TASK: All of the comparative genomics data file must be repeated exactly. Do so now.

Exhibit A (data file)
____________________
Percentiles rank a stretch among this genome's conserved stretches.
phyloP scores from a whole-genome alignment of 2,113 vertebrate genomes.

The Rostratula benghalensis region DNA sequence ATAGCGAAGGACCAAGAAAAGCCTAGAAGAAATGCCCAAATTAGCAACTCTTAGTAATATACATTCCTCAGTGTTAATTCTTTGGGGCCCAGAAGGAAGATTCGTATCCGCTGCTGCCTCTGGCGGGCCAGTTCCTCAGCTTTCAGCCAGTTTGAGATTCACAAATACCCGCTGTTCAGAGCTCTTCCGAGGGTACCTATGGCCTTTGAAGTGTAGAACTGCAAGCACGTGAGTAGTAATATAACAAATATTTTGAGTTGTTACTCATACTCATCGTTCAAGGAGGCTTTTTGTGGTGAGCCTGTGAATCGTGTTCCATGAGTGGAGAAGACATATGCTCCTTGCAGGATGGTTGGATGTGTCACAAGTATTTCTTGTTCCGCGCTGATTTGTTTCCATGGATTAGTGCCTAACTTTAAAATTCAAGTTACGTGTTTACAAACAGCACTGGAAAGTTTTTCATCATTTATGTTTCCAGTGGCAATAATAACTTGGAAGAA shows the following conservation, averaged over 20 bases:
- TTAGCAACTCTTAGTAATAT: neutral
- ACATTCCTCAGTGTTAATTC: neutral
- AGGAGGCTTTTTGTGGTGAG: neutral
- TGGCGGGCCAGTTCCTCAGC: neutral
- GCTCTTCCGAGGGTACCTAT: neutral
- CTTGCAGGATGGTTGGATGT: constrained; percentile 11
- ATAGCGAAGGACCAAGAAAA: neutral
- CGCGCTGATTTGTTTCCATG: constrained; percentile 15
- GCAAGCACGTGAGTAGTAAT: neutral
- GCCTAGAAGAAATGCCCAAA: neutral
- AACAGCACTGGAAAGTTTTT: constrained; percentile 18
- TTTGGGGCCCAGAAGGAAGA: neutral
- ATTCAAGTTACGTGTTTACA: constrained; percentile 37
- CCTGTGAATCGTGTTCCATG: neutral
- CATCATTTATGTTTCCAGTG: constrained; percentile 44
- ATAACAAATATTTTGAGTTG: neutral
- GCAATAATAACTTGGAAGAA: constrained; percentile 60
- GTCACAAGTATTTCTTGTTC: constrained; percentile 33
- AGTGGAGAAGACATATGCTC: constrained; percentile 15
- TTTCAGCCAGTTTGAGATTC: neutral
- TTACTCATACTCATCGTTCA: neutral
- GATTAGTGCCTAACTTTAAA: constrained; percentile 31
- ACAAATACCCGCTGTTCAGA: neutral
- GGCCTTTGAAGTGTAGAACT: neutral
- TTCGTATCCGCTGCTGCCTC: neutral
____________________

Percentiles rank a stretch among this genome's conserved stretches.
phyloP scores from a whole-genome alignment of 2,113 vertebrate genomes.

The Rostratula benghalensis region DNA sequence ATAGCGAAGGACCAAGAAAAGCCTAGAAGAAATGCCCAAATTAGCAACTCTTAGTAATATACATTCCTCAGTGTTAATTCTTTGGGGCCCAGAAGGAAGATTCGTATCCGCTGCTGCCTCTGGCGGGCCAGTTCCTCAGCTTTCAGCCAGTTTGAGATTCACAAATACCCGCTGTTCAGAGCTCTTCCGAGGGTACCTATGGCCTTTGAAGTGTAGAACTGCAAGCACGTGAGTAGTAATATAACAAATATTTTGAGTTGTTACTCATACTCATCGTTCAAGGAGGCTTTTTGTGGTGAGCCTGTGAATCGTGTTCCATGAGTGGAGAAGACATATGCTCCTTGCAGGATGGTTGGATGTGTCACAAGTATTTCTTGTTCCGCGCTGATTTGTTTCCATGGATTAGTGCCTAACTTTAAAATTCAAGTTACGTGTTTACAAACAGCACTGGAAAGTTTTTCATCATTTATGTTTCCAGTGGCAATAATAACTTGGAAGAA shows the following conservation, averaged over 20 bases:
- TTAGCAACTCTTAGTAATAT: neutral
- ACATTCCTCAGTGTTAATTC: neutral
- AGGAGGCTTTTTGTGGTGAG: neutral
- TGGCGGGCCAGTTCCTCAGC: neutral
- GCTCTTCCGAGGGTACCTAT: neutral
- CTTGCAGGATGGTTGGATGT: constrained; percentile 11
- ATAGCGAAGGACCAAGAAAA: neutral
- CGCGCTGATTTGTTTCCATG: constrained; percentile 15
- GCAAGCACGTGAGTAGTAAT: neutral
- GCCTAGAAGAAATGCCCAAA: neutral
- AACAGCACTGGAAAGTTTTT: constrained; percentile 18
- TTTGGGGCCCAGAAGGAAGA: neutral
- ATTCAAGTTACGTGTTTACA: constrained; percentile 37
- CCTGTGAATCGTGTTCCATG: neutral
- CATCATTTATGTTTCCAGTG: constrained; percentile 44
- ATAACAAATATTTTGAGTTG: neutral
- GCAATAATAACTTGGAAGAA: constrained; percentile 60
- GTCACAAGTATTTCTTGTTC: constrained; percentile 33
- AGTGGAGAAGACATATGCTC: constrained; percentile 15
- TTTCAGCCAGTTTGAGATTC: neutral
- TTACTCATACTCATCGTTCA: neutral
- GATTAGTGCCTAACTTTAAA: constrained; percentile 31
- ACAAATACCCGCTGTTCAGA: neutral
- GGCCTTTGAAGTGTAGAACT: neutral
- TTCGTATCCGCTGCTGCCTC: neutral